AI to be used in more ophthalmology applications
The future of artificial intelligence looks exciting to assist but not replace ophthalmologists
Speaking during a dedicated Clinical Research Symposium on AI during the second day of the 38th Congress of the ESCRS, Béatrice Cochener-Lamard MD, PhD, outlined the development of AI in ophthalmology and the role of deep learning to assist in diagnosis, citing its successful use in diabetic retinopathy.
Looking at the latest developments, she said we are now well on the road to automatic image classification and that the use of AI will become a widespread tool in all imaging modalities (2D and 3D and beyond). Thanks to the creation of more refined algorithms, the use of ‘big data’ is not always necessary now and there are “multiple additional applications” that are on the way. These include using AI as an integrated part of “screening, diagnosis, decision support and maybe even surgical help”.
“So the future looks very exciting to help ophthalmologists for sure, but never to replace us,” Prof Cochener-Lamard concluded.
Also speaking during the session, Bruce Allan MD gave a practical presentation on the development of a machine learning accessible electronic healthcare record suitable for a patient registry.
“All machine learning data studies require the same thing; high-quality label data, usually collected for routine clinical practice,” he explained.
Data for machine learning and registry studies has four essential attributes, Dr Allan said.
“First of all, it has to be legal, in line with GDPR legislation. It has to be high quality, it has to be accessible and searchable, and it has to be secure.”Healthcare research does qualify for certain GDPR exemptions, and the data does not always have to be anonymised, rather “pseudo-anonymisation” can be sufficient, “but it useful to have clear advice about this,” Dr Allan said.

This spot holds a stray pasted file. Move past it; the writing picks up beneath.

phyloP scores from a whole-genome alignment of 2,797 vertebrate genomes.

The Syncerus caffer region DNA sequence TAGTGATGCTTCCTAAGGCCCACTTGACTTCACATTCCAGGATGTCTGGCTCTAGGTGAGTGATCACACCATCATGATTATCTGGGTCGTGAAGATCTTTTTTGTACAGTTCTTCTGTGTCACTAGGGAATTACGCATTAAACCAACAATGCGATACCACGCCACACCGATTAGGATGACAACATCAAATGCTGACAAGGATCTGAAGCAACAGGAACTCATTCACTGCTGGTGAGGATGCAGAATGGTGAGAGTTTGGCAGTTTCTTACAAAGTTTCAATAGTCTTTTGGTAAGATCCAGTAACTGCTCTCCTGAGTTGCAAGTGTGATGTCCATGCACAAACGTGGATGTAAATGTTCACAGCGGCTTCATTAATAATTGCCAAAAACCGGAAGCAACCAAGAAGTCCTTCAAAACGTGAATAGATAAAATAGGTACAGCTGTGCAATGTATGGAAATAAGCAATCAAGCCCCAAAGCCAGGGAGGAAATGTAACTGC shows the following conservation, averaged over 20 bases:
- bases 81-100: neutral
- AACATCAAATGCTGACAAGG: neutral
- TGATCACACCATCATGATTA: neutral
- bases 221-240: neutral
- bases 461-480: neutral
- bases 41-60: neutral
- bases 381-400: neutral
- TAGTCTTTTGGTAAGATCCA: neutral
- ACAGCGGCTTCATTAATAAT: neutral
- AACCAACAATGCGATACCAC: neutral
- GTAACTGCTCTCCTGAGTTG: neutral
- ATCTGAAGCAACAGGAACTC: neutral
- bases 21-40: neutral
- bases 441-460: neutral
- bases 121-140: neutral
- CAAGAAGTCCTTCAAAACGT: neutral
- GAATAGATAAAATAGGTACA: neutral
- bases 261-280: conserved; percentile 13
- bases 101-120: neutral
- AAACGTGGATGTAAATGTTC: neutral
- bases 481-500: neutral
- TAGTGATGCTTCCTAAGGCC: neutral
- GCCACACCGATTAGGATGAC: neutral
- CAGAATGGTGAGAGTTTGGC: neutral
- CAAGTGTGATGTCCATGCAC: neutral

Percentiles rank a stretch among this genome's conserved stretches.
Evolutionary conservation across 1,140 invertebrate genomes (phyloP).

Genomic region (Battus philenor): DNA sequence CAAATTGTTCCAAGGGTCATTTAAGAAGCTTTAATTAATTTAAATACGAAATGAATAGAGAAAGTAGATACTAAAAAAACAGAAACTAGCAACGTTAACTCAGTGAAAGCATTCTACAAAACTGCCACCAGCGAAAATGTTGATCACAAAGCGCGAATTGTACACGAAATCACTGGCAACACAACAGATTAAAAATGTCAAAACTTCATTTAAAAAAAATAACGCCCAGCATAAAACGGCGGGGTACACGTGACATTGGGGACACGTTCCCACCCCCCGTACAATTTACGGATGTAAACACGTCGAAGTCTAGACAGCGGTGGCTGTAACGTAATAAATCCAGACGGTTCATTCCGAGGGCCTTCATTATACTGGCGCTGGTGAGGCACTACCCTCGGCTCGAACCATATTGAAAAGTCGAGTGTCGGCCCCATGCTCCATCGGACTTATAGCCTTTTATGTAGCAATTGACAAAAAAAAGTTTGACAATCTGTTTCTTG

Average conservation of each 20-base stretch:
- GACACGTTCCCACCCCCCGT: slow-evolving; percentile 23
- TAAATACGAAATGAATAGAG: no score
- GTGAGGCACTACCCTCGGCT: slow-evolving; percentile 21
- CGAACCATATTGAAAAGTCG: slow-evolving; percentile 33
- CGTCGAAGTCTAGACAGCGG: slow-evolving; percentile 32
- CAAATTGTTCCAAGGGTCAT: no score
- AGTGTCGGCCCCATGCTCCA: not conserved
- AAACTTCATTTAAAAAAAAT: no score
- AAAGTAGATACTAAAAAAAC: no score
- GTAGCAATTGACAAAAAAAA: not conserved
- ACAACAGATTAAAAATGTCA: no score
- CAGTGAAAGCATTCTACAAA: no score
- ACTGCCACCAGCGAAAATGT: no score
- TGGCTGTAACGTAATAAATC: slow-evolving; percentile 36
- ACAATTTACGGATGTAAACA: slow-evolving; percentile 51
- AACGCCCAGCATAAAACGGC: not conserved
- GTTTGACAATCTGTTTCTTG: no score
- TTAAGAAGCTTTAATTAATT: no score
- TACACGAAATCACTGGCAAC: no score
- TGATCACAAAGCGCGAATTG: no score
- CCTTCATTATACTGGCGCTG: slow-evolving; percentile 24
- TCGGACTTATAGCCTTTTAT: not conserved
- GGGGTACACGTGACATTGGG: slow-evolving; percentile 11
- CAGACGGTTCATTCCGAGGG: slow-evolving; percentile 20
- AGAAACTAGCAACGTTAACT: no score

ESCRS has now commissioned legal expertise on this topic, “which should help us in each member state to know where we stand, and remove some of the obstacles”.In terms of collecting good-quality data there are some generally applicable criteria, including the use of high-quality scans with good recorded data.
“ESCRS can help by setting standards for doing this and standards for simple aspects of data acquisition, like, for example, measuring intermediate visual acuity of 63cm. These kinds of standards are not well defined at the moment,” Dr Allan said.
If storing ‘bad quality” scans, these should be labelled as such so they can be easily separated or deleted at a later date, he advised.
Also speaking during this session, Robert Wisse MD discussed the use of digital eye testing, including on smartphones, in cataract and refractive care and the use of telemonitoring.
He explained that by 2040, older people will make up half of the population in Europe, and an estimated 40% of these will have three or more chronic conditions. This will create a significant extra demand on healthcare services and strengthens the need to increasingly utilise AI and telemedicine. “A paradigm shift in healthcare delivery is needed.”
Also addressing this session, Warren Hill MD gave an update on IOL power calculation driven by AI; Renato Ambrósio MD discussed the detection of corneal ectasia using AI; while Jodhbir Mehta MD spoke about the use of AI for classification of corneal dystrophies including Fuchs’ endothelial corneal dystrophy.